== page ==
If growing dividends at a consistent rate is good, then growing dividends at an accelerated rate is excellent! The 1-Yr. > 5-Yr Growth test rewards companies when their last dividend increase that was in excess of the its 5-year compound annual growth rate. A Star is added to companies that pass the 1-Yr. > 5-Yr Growth test.

Most dividend companies understand the importance of a consistent dividend. When times are tough, most well-established dividend companies will attempt to maintain their dividend policy, even if it means paying out a higher percentage of their earnings. The Payout 15% of avg. test penalizes companies that have raised their dividend payout in excess of their 10-year average by 15 points (+15%) by deducting a Star. This does not necessarily mean a company is bad, it just merits further attention. It is a positive sign, if the company is willing to maintain its dividend policy during a short-term downturn. It is up to you to determine if the downturn is short-term or if something has fundamentally changed.

When evaluating a company's dividend attributes, what do you consider to be the most important?

Full Disclosure: No position in the aforementioned securities. See a list of all my income holdings here.

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(Photo Credit)

Tags: [PAYX]

Monday, November 5, 2007

Dividend Income vs. MMA

What is the primary reason you invest in dividend stocks? For me, it is a means to build a growing income that can be relied on during retirement. So, why choose dividend stocks instead of another income investment? I view it as an opportunity to see my earnings grow each year, not only from reinvested dividends, but from an increasing dividend rate.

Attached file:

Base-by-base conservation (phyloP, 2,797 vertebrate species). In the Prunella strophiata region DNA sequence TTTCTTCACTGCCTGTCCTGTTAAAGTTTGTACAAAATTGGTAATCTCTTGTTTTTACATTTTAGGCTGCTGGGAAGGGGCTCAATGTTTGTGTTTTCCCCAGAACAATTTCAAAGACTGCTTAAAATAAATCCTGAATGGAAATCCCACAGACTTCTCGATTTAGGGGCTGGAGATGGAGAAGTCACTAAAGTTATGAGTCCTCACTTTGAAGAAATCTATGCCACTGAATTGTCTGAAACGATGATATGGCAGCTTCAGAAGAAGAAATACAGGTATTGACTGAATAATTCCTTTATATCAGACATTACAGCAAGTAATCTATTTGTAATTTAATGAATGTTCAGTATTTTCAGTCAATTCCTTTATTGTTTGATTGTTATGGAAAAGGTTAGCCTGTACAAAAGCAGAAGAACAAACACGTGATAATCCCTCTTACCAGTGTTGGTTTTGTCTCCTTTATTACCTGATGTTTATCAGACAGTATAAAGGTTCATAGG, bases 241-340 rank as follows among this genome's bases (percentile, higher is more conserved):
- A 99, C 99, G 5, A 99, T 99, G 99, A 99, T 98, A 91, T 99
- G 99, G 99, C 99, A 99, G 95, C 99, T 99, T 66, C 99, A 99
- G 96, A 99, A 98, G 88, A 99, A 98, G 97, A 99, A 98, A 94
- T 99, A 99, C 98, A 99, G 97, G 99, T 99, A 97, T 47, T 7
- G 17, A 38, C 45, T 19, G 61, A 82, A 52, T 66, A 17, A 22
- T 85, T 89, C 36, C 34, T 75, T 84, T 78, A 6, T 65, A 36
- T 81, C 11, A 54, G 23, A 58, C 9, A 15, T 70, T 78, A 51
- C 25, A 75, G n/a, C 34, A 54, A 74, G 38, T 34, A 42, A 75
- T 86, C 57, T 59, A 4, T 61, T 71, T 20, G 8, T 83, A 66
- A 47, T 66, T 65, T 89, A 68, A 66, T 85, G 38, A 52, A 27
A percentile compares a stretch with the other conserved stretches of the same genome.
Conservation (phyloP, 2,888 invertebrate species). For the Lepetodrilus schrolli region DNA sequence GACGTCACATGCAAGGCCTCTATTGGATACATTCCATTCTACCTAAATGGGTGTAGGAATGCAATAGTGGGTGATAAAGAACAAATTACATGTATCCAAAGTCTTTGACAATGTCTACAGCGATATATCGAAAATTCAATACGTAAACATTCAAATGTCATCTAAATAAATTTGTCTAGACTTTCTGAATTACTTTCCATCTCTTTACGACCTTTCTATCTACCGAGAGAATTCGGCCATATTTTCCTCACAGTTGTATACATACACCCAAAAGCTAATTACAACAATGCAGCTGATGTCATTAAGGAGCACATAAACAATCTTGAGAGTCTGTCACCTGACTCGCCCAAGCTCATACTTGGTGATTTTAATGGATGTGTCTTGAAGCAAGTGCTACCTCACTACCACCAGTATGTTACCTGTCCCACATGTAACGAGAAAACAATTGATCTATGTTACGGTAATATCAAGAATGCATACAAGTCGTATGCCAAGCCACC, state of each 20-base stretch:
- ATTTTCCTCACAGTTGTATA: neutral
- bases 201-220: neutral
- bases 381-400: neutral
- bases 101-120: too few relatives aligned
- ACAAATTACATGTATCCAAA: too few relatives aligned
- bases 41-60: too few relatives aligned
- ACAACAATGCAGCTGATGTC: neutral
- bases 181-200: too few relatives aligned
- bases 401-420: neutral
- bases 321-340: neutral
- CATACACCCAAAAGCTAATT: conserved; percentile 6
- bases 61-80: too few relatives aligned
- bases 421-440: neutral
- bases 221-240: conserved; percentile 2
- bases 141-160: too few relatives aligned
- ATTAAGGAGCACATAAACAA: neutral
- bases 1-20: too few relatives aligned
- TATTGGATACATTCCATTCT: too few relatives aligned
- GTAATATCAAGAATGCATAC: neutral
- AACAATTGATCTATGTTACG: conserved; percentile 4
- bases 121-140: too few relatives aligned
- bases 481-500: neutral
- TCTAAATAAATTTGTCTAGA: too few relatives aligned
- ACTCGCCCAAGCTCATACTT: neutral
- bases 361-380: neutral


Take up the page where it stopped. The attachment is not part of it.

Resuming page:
Why would you assume the equity risk and invest in a dividend stock if you could earn a better return in a less risky money market account (MMA)? When I screen for worthy dividend investments, one of my first tests is to determine if the investment will perform better than a MMA over time.

Last week I posted a Stock Analysis on PAYX including a link to a PDF containing a detailed analysis. In this article, I will explore the section titled Dividend Income vs. MMA (located in the top right section of the above linked PDF). This section helps me determine if the investment's dividend income could possibly pay more than interest earned from a MMA, over time. Below is a description of each item in the Dividend Income vs. MMA section from page 2 of the analysis:
MMA Rate:
Representative high money market rate (MMA) at a financial institution that is insured by the FDIC up to the legal limit ($100,000). Currently using a 20 year Treasury as a proxy.

NPV MMA Diff.:
The basis of this calculation is a hypothetical $1,000 investment in this stock and a MMA earning the MMA Rate above. The value calculated is the net present value (NPV) of the cumulative differences between the dividend earnings of this investment and the interest income from the MMA over 20 years. Other assumptions include: 1.) dividends grow at the Dividend Growth Rate above, 2.) dividends are reinvested, 3.) share price appreciation is not considered, 4.) interest income is reinvested in the MMA. A Star is added for amounts over a certain amount depending on how long a company has paid a dividend. $10,000 for a company that has paid a dividend for less than 10 years, $7,500 for a company that has paid a dividend from 10-25 years and $2,500 for a company that has paid a dividend for more than 25 years. A Star is deducted if the amount is negative.